101 Tax Secrets For Canadians Book Review

by Pam on August 7, 2010

101 Tax Secrets For Canadians: Smart Strategies That Can Save You Thousands by Tim Cestnick

I recently borrowed 101 Tax Secrets For Canadians from our local library and have found it to be extremely eye opening in terms of the numbers of ways Canadians can strategize in order to reduce the amount of taxes they have to pay.  We can do so much more than just contribute to RRSPs to minimize taxes.  The unfortunate thing is that most of us are just not aware of many of these strategies.  So the next time you are tempted to complain about paying tax, try implementing some of these tips instead.

The book is written a lot like a textbook.  Each chapter focuses on a different aspect of tax planning including strategies for retirement, self –employment, employees, family tax planning, estate planning, and more.  The book is fairly easy to understand and it contains practical advice on building tax savings strategies.  If you are interested in learning more specifics on how to save on taxes every year, I would definitely recommend that you read this book.  Although tax laws continuously change, this book has been revised into a 2010 edition so everything is up to date.

The book gives you just enough information so that you will be motivated to talk to your accountant or tax specialist about how to take advantage of the strategies suggested, but not too much information so that you end up feeling overwhelmed.   Although not every strategy in the book will apply to your current situation, there is definitely going to be at least one section that will apply to you, and if implemented correctly, could result in significant tax savings.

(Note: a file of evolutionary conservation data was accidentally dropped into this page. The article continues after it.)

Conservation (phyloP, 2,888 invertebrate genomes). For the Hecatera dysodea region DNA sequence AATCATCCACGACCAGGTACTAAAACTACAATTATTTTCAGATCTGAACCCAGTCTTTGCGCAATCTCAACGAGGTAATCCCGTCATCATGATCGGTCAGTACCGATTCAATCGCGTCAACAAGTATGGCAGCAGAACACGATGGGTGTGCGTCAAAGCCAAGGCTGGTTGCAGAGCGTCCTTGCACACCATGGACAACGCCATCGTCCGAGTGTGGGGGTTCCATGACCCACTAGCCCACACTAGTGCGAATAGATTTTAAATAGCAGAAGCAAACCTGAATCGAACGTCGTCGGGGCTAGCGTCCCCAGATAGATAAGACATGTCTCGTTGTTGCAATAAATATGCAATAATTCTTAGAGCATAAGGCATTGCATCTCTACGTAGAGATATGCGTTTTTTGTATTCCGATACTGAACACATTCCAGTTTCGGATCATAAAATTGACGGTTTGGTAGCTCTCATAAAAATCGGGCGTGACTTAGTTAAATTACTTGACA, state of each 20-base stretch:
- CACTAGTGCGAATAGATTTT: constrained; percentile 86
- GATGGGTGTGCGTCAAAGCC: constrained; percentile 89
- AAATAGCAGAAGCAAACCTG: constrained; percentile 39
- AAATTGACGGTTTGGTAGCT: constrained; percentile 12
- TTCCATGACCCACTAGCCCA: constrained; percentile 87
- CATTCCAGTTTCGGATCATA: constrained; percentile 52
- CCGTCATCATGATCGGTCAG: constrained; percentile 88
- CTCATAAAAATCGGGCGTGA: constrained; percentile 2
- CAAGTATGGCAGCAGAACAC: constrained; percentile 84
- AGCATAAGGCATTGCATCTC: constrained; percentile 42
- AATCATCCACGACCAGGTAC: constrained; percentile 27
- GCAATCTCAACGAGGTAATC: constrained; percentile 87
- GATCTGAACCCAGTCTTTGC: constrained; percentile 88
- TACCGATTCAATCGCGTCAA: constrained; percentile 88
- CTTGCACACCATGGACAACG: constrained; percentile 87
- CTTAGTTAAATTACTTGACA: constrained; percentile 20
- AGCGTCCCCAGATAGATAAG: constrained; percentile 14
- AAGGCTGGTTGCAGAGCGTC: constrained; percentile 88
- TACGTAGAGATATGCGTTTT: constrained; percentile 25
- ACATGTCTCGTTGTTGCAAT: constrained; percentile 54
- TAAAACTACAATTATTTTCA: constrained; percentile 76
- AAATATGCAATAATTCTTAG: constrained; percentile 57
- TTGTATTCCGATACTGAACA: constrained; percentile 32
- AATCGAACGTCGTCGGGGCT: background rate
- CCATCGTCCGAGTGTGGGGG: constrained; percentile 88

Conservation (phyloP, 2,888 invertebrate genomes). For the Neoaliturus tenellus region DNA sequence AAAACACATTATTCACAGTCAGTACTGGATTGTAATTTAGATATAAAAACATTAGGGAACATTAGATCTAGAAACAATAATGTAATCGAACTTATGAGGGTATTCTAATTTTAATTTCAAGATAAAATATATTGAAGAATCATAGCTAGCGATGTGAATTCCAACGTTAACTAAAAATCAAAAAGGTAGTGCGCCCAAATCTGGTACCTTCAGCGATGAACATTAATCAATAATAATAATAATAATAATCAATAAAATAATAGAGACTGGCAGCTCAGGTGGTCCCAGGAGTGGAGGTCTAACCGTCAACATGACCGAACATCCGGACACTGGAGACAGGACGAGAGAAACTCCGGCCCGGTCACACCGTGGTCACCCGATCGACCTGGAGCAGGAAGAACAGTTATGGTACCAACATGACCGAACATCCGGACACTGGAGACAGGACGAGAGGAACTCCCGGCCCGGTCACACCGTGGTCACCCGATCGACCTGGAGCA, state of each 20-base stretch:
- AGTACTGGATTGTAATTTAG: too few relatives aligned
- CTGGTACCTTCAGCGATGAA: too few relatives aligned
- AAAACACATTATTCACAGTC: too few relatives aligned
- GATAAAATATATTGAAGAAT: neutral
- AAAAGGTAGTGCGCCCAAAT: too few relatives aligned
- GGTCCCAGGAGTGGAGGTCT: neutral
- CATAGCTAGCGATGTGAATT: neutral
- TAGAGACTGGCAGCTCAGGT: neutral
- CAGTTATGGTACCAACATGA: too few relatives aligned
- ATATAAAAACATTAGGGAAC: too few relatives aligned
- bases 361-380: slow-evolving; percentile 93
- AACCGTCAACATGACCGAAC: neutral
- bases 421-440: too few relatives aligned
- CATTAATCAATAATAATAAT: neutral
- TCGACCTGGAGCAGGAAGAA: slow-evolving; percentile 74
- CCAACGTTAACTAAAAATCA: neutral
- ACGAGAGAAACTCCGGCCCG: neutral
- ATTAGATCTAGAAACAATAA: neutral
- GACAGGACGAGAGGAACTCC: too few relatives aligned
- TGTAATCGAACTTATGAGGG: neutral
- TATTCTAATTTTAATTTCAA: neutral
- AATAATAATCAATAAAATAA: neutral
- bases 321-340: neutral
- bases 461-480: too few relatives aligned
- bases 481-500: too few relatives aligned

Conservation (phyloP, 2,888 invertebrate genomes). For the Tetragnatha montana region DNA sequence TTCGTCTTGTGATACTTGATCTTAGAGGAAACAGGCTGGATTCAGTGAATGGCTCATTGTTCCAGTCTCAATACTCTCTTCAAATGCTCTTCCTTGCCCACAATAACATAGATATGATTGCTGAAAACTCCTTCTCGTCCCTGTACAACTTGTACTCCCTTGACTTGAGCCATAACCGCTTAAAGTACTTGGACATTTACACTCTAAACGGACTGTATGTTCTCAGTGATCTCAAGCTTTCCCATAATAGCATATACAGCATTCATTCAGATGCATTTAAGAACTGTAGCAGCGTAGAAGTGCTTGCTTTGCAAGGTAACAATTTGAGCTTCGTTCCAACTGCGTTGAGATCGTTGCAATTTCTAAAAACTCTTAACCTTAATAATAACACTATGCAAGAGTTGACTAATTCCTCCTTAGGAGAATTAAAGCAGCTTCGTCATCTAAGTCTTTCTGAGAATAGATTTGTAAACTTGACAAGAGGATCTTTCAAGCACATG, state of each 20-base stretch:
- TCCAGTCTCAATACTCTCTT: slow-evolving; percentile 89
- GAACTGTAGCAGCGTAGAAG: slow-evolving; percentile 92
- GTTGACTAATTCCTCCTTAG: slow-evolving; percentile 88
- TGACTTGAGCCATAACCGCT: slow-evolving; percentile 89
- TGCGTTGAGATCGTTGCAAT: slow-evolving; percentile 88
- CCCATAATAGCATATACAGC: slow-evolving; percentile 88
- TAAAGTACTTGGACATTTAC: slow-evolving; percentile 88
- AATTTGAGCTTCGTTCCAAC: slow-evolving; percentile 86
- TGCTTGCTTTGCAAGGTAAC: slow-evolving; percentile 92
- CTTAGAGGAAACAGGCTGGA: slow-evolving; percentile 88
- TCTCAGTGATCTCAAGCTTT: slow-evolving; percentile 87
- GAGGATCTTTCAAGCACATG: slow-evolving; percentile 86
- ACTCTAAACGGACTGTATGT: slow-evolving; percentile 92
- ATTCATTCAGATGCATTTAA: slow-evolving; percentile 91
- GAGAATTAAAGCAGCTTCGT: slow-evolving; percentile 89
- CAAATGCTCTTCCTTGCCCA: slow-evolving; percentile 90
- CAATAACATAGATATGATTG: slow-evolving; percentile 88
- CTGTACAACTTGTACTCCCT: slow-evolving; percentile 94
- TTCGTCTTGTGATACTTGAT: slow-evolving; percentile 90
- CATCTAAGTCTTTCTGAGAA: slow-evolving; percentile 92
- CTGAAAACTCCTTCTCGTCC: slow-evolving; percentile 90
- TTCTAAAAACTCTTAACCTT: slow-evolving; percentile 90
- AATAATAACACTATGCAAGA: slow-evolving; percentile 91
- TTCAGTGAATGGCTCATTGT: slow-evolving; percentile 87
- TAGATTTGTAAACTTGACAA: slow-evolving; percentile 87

There are a number of ways Canadian families can save money by splitting income, paying family members a salary, etc.  If you have children, there are also a lot of creative ways to save on taxes that you may not have thought about before.

To whet your appetite, here are a few tips included in the book that might interest you:

  1. Recognize that it’s possible to have too much in your RRSP.
  2. Consider leverage to accelerate wealth creation and provide tax deductions.
  3. Consider the impact that taxes can have on a non-registered portfolio.
  4. Claim all the employment deductions you are entitled to.
  5. Count the tax cost when splitting family assets.

The 101 tips included in the book all come with a short explanation and often with an example of someone who has benefited from the tip.  I would definitely recommend this book to anyone with an interest in saving as much as possible on their taxes.  Every little bit helps and it’s in your best interest to be proactive on keeping as much of your hard earned money within your family rather than giving it to the taxman.

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